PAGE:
Moreover, we have heard that the farms of the Churches do not pay tribute; and we are consequently lost in great surprise, if unlawful payments be sought from those to whom even lawful ones are remitted.

Nor does our solicitude allow us to pass over this evil also; that some, lured by the instigation of vain glory, snatch all at once, from a lay condition of life, at the dignity of priesthood, and (what it shames one to say, though it is too serious a matter to pass over in silence) those who require to be ruled neither blush nor fear to appear as rulers, and those that require to be taught as teachers. Persons assume shamelessly the leadership of souls to whom the whole way to be taken by the leader is unknown, and who know not whither even they themselves are walking. How bad and how venturesome this is, is shewn even by secular order and discipline. For, seeing that a leader of an army is not chosen unless he has been tried in labour and carefulness, let those who desire with immature haste to mount to the height of episcopacy consider, at any rate by the aid of this comparison, of what sort leaders of souls should be; and let them abstain from attempting suddenly untried labours, lest a blind ambition for dignity both be to their own penalty and also sow seeds of pestiferous error to others, they themselves not having learnt what they have to teach. Accordingly, greeting you with fatherly affection, we beg, most excellent sons, that you would be at pains to banish this so detestable an evil from the limits of your kingdom, and that no excuse, no suggestion against your soul, find place with you; since he who neglects to amend what he is able to correct, undoubtedly has the guilt of the doer. Wherefore, that you may be able to offer a great gift to Almighty God, order a synod to be assembled, in which (as we have enjoined our brethren and fellow-bishops), in the presence of our most beloved son the abbot Cyriacus, it may be ordained under the obligation of anathema that no one may ever give and no one ever receive anything for an ecclesiastical order, nor any one of the laity pass all at once to the priesthood; that so our Redeemer, whose priests you suffer not to be ruined among themselves by the enemy, may recompense you for this service both here and in the life to come.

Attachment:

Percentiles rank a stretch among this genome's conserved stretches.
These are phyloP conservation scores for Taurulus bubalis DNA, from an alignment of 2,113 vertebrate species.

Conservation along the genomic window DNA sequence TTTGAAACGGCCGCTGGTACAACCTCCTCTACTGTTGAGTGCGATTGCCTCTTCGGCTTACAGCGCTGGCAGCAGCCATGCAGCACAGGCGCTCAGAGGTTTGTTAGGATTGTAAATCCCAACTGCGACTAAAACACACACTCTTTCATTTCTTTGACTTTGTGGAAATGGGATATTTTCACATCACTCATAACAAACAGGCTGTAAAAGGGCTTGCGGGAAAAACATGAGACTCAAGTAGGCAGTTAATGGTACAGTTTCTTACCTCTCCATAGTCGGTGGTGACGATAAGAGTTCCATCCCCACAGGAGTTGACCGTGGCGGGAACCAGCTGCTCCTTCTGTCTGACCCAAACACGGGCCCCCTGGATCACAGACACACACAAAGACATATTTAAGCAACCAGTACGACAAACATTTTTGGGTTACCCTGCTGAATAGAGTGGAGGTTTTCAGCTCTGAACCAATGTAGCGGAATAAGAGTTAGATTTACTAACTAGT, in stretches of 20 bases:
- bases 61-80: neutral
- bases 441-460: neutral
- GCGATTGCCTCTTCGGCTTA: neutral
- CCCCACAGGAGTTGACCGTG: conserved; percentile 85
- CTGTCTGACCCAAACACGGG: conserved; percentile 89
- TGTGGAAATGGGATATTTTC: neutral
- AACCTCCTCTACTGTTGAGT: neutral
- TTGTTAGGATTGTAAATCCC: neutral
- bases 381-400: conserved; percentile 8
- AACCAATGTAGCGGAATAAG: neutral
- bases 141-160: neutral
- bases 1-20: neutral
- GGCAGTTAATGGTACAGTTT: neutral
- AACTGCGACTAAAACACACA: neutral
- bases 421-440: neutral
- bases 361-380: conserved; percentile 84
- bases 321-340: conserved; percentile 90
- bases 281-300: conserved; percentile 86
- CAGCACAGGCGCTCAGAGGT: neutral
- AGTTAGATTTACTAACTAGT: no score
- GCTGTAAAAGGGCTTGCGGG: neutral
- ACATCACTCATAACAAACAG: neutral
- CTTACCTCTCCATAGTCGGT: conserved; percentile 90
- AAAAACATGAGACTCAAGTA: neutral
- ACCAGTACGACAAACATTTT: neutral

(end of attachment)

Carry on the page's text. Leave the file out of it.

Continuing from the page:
Furthermore, we are altogether astonished that in your kingdom you allow Jews to possess Christian slaves. For what are all Christians but members of Christ? The Head of these members we all know that you honour faithfully: but let your Excellency consider how inconsistent it is to honour the Head and to allow His members to be trodden on by His enemies. And so, we beg that an ordinance of your Excellency may remove the evil of this wrong-doing from your kingdom, that you may thus shew yourselves the more. to be worthy worshippers of Almighty God, in that you set free His faithful servants from His enemies.

Taken from "The Early Church Fathers and Other Works" originally published by Wm. B. Eerdmans Pub. Co. in English in Edinburgh, Scotland, beginning in 1867. (LNPF II/XIII, Schaff and Wace). The digital version is by The Electronic Bible Society, P.O. Box 701356, Dallas, TX 75370, 214-407-WORD.